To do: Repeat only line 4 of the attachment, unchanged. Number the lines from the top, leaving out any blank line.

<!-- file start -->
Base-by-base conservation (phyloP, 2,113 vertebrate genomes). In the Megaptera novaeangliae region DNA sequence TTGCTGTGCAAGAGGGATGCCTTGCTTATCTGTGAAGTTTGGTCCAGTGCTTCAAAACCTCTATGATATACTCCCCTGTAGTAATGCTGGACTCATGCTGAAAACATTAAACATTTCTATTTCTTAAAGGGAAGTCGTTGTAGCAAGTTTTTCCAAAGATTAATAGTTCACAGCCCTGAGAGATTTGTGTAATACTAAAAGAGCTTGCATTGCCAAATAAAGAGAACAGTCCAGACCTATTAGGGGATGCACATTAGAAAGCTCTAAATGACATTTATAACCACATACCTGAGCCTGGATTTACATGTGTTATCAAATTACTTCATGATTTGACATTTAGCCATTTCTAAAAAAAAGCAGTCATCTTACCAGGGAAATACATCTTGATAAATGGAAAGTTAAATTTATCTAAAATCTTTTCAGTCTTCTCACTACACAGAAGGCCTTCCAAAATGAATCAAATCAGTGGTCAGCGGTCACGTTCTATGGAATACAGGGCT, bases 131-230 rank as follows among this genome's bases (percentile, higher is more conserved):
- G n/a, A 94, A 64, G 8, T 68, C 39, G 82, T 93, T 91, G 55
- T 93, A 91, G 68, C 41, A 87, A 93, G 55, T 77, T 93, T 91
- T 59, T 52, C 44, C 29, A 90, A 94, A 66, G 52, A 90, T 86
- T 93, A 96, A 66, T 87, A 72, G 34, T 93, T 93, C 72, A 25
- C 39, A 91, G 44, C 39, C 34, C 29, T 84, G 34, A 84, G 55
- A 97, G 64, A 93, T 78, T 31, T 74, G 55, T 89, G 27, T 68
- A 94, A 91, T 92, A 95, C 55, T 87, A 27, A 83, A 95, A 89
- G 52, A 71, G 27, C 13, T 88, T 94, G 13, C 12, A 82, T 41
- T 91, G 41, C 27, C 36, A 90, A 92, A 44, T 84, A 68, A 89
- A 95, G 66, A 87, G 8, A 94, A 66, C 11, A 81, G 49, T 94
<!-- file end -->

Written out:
- T 59, T 52, C 44, C 29, A 90, A 94, A 66, G 52, A 90, T 86